The risk manager can select from a wide range of alternatives to mitigate earthquake risk. These include transferring the risk to others through acquisition of insurance, hardening facilities so that the probable loss given an event is reduced, diversifying the portfolio of holdings so that only a small percentage of an organization's assets is simultaneously at risk, and emergency response planning, so that the losses that actually occur in an event are minimized. Most risk managers will want to select from several of these.

In addition to determining the specifics of these feasible options, it is also necessary to determine their probable costs and other impacts. Most of these mitigation approaches can be explored using the manager's own resources. However, to determine the feasible options for hardening facilities and the cost of hardening, assistance from a structural engineering consultant will typically be required.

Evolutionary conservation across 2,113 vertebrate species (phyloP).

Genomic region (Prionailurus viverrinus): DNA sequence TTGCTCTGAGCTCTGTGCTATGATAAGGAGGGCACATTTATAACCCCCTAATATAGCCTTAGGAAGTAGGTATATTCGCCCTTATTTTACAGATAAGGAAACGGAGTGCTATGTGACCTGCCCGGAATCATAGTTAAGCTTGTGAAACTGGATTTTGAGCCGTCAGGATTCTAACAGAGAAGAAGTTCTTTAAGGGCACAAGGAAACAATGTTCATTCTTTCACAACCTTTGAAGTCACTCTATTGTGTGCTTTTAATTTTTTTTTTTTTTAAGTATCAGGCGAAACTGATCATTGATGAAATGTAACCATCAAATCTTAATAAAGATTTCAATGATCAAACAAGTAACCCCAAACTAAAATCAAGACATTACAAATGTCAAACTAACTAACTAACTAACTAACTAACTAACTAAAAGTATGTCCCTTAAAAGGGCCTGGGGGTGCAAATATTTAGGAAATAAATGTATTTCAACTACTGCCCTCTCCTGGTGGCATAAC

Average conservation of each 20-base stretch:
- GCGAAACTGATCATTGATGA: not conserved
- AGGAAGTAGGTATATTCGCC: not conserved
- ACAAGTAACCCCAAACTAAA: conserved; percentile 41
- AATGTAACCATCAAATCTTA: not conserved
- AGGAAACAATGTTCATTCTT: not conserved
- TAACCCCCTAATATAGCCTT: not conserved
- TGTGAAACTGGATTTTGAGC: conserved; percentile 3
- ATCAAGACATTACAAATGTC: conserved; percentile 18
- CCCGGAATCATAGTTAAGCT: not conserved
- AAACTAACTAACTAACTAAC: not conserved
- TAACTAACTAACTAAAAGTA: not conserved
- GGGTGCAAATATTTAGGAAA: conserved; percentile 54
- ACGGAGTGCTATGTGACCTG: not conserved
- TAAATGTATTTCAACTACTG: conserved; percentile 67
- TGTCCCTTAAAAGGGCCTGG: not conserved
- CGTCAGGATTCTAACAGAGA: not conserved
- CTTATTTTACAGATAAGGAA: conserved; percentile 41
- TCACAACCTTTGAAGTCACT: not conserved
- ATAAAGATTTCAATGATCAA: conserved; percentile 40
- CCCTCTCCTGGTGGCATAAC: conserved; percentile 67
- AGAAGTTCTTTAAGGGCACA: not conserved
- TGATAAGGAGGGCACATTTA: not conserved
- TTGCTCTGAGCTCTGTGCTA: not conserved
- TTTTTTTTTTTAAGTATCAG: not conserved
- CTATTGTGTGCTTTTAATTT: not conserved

Step 4—Selecting an Appropriate Alternative

There is no single preferred risk mitigation alternative for all organizations. The best choice depends on the individual organization's status, its risk, its tolerance for risk, and the costs associated with the various approaches. Increasingly, risk-transfer, through purchase of insurance is becoming an undesirable choice, due to the lack of cover available on the market and its high cost. Many risk managers, therefore will want to look to alternative mitigation measures.

Step 5—Implementing the Measures

No matter how good the plan, unless the mitigation measures are actually implemented, there is no benefit. Implementation does not have to be immediate. The chance that an earthquake will actually occur at any specific facility in a period of a few years is low. However, it is also real. The best approach to implementing mitigation alternatives is to coordinate them with other management programs, including facility modernization, plant expansion, and product diversification. There is time to act, but this time is not infinite. The time to begin to act is now.